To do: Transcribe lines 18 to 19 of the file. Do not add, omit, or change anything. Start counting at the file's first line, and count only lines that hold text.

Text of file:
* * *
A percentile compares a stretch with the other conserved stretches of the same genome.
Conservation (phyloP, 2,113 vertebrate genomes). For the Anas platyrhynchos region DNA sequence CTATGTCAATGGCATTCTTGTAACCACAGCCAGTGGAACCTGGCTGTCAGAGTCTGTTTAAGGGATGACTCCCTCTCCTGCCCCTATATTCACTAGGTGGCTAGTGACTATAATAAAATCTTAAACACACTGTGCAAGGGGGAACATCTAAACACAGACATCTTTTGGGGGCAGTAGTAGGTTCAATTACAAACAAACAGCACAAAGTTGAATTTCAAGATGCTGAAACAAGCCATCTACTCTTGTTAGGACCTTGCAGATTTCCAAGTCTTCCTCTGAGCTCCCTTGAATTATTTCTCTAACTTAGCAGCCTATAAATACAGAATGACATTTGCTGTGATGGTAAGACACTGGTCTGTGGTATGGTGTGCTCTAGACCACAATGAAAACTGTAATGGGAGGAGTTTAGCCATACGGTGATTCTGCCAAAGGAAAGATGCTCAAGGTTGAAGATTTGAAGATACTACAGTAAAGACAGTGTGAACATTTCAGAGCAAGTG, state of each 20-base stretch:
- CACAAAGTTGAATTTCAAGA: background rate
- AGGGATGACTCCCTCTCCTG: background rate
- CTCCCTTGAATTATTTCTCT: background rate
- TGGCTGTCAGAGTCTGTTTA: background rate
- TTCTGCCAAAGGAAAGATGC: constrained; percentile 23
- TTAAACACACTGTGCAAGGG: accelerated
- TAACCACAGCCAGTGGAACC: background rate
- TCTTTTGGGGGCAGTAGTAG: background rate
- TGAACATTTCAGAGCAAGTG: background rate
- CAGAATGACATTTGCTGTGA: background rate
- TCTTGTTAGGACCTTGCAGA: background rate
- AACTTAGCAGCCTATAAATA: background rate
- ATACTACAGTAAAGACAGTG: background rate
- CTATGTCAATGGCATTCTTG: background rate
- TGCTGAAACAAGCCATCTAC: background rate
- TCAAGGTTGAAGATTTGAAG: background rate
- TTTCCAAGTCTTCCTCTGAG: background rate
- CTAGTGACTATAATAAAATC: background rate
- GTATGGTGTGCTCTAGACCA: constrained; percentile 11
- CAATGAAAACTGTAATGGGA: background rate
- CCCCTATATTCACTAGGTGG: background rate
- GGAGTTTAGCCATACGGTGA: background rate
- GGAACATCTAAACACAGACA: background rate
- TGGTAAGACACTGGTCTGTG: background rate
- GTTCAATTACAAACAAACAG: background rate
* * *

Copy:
- TCAAGGTTGAAGATTTGAAG: background rate
- TTTCCAAGTCTTCCTCTGAG: background rate